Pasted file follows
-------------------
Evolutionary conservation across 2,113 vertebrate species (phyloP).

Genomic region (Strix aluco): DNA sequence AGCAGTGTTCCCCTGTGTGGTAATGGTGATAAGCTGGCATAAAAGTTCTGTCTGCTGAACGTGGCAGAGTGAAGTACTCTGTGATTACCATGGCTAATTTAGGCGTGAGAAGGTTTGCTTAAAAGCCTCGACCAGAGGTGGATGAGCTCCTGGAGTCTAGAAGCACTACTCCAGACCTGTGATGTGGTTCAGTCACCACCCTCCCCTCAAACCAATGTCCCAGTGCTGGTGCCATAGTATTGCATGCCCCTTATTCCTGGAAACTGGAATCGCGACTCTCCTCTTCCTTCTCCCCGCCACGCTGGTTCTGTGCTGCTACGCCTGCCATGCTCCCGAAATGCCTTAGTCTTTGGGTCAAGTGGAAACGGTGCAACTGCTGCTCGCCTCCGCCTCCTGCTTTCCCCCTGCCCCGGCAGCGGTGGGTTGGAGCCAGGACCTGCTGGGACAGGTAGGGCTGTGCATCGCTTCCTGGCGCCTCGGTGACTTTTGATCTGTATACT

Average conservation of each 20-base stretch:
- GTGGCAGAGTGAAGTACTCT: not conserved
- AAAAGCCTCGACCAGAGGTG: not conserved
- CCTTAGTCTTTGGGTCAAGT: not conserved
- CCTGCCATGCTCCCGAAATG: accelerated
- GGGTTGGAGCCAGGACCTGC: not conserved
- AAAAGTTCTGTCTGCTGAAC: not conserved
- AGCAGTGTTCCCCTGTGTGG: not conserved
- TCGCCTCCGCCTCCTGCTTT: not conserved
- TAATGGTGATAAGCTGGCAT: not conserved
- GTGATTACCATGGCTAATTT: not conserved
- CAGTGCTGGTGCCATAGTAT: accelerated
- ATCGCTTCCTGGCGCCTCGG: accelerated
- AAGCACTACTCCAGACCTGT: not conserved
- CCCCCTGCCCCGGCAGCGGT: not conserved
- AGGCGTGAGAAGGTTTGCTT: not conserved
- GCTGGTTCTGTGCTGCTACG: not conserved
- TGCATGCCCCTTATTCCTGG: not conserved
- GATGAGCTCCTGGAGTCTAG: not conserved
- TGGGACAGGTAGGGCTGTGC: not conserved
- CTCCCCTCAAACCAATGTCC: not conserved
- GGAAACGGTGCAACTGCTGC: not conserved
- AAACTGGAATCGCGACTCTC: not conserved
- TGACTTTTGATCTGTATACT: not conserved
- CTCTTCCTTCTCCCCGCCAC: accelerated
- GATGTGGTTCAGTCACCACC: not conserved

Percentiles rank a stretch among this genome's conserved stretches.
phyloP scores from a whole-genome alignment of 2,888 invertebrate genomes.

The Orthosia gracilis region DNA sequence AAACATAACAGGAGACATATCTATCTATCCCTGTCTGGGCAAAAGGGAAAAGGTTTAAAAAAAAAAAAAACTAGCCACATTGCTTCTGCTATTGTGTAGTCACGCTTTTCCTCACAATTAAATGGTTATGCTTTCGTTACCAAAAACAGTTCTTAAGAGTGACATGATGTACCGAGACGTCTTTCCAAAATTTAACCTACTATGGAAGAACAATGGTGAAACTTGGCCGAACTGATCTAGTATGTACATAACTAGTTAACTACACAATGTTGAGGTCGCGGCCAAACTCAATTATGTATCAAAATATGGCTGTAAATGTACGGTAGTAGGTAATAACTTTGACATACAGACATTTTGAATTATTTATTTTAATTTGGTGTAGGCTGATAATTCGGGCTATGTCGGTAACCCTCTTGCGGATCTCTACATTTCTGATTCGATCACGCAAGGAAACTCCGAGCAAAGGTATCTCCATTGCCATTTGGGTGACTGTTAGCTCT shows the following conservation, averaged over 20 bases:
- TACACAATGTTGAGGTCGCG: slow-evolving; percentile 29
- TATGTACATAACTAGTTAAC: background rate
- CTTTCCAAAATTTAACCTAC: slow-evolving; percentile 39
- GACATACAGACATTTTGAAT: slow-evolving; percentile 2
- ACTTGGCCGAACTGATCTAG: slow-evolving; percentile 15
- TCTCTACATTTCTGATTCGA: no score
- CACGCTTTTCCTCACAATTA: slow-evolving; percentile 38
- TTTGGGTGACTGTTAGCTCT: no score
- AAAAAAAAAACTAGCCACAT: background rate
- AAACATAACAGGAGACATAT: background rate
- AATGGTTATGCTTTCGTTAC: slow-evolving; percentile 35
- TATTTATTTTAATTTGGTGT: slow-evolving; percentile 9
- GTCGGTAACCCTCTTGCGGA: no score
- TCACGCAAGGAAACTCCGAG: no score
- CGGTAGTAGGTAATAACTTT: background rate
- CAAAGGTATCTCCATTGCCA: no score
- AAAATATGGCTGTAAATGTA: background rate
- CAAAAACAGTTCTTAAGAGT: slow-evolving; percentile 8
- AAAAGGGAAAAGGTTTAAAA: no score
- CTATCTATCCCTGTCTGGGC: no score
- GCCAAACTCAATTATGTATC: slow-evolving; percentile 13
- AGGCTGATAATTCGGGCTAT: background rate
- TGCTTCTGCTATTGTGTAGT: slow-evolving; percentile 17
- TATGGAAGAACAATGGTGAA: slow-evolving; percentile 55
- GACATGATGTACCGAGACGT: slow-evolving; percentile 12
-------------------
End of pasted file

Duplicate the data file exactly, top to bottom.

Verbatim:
Evolutionary conservation across 2,113 vertebrate species (phyloP).

Genomic region (Strix aluco): DNA sequence AGCAGTGTTCCCCTGTGTGGTAATGGTGATAAGCTGGCATAAAAGTTCTGTCTGCTGAACGTGGCAGAGTGAAGTACTCTGTGATTACCATGGCTAATTTAGGCGTGAGAAGGTTTGCTTAAAAGCCTCGACCAGAGGTGGATGAGCTCCTGGAGTCTAGAAGCACTACTCCAGACCTGTGATGTGGTTCAGTCACCACCCTCCCCTCAAACCAATGTCCCAGTGCTGGTGCCATAGTATTGCATGCCCCTTATTCCTGGAAACTGGAATCGCGACTCTCCTCTTCCTTCTCCCCGCCACGCTGGTTCTGTGCTGCTACGCCTGCCATGCTCCCGAAATGCCTTAGTCTTTGGGTCAAGTGGAAACGGTGCAACTGCTGCTCGCCTCCGCCTCCTGCTTTCCCCCTGCCCCGGCAGCGGTGGGTTGGAGCCAGGACCTGCTGGGACAGGTAGGGCTGTGCATCGCTTCCTGGCGCCTCGGTGACTTTTGATCTGTATACT

Average conservation of each 20-base stretch:
- GTGGCAGAGTGAAGTACTCT: not conserved
- AAAAGCCTCGACCAGAGGTG: not conserved
- CCTTAGTCTTTGGGTCAAGT: not conserved
- CCTGCCATGCTCCCGAAATG: accelerated
- GGGTTGGAGCCAGGACCTGC: not conserved
- AAAAGTTCTGTCTGCTGAAC: not conserved
- AGCAGTGTTCCCCTGTGTGG: not conserved
- TCGCCTCCGCCTCCTGCTTT: not conserved
- TAATGGTGATAAGCTGGCAT: not conserved
- GTGATTACCATGGCTAATTT: not conserved
- CAGTGCTGGTGCCATAGTAT: accelerated
- ATCGCTTCCTGGCGCCTCGG: accelerated
- AAGCACTACTCCAGACCTGT: not conserved
- CCCCCTGCCCCGGCAGCGGT: not conserved
- AGGCGTGAGAAGGTTTGCTT: not conserved
- GCTGGTTCTGTGCTGCTACG: not conserved
- TGCATGCCCCTTATTCCTGG: not conserved
- GATGAGCTCCTGGAGTCTAG: not conserved
- TGGGACAGGTAGGGCTGTGC: not conserved
- CTCCCCTCAAACCAATGTCC: not conserved
- GGAAACGGTGCAACTGCTGC: not conserved
- AAACTGGAATCGCGACTCTC: not conserved
- TGACTTTTGATCTGTATACT: not conserved
- CTCTTCCTTCTCCCCGCCAC: accelerated
- GATGTGGTTCAGTCACCACC: not conserved

Percentiles rank a stretch among this genome's conserved stretches.
phyloP scores from a whole-genome alignment of 2,888 invertebrate genomes.

The Orthosia gracilis region DNA sequence AAACATAACAGGAGACATATCTATCTATCCCTGTCTGGGCAAAAGGGAAAAGGTTTAAAAAAAAAAAAAACTAGCCACATTGCTTCTGCTATTGTGTAGTCACGCTTTTCCTCACAATTAAATGGTTATGCTTTCGTTACCAAAAACAGTTCTTAAGAGTGACATGATGTACCGAGACGTCTTTCCAAAATTTAACCTACTATGGAAGAACAATGGTGAAACTTGGCCGAACTGATCTAGTATGTACATAACTAGTTAACTACACAATGTTGAGGTCGCGGCCAAACTCAATTATGTATCAAAATATGGCTGTAAATGTACGGTAGTAGGTAATAACTTTGACATACAGACATTTTGAATTATTTATTTTAATTTGGTGTAGGCTGATAATTCGGGCTATGTCGGTAACCCTCTTGCGGATCTCTACATTTCTGATTCGATCACGCAAGGAAACTCCGAGCAAAGGTATCTCCATTGCCATTTGGGTGACTGTTAGCTCT shows the following conservation, averaged over 20 bases:
- TACACAATGTTGAGGTCGCG: slow-evolving; percentile 29
- TATGTACATAACTAGTTAAC: background rate
- CTTTCCAAAATTTAACCTAC: slow-evolving; percentile 39
- GACATACAGACATTTTGAAT: slow-evolving; percentile 2
- ACTTGGCCGAACTGATCTAG: slow-evolving; percentile 15
- TCTCTACATTTCTGATTCGA: no score
- CACGCTTTTCCTCACAATTA: slow-evolving; percentile 38
- TTTGGGTGACTGTTAGCTCT: no score
- AAAAAAAAAACTAGCCACAT: background rate
- AAACATAACAGGAGACATAT: background rate
- AATGGTTATGCTTTCGTTAC: slow-evolving; percentile 35
- TATTTATTTTAATTTGGTGT: slow-evolving; percentile 9
- GTCGGTAACCCTCTTGCGGA: no score
- TCACGCAAGGAAACTCCGAG: no score
- CGGTAGTAGGTAATAACTTT: background rate
- CAAAGGTATCTCCATTGCCA: no score
- AAAATATGGCTGTAAATGTA: background rate
- CAAAAACAGTTCTTAAGAGT: slow-evolving; percentile 8
- AAAAGGGAAAAGGTTTAAAA: no score
- CTATCTATCCCTGTCTGGGC: no score
- GCCAAACTCAATTATGTATC: slow-evolving; percentile 13
- AGGCTGATAATTCGGGCTAT: background rate
- TGCTTCTGCTATTGTGTAGT: slow-evolving; percentile 17
- TATGGAAGAACAATGGTGAA: slow-evolving; percentile 55
- GACATGATGTACCGAGACGT: slow-evolving; percentile 12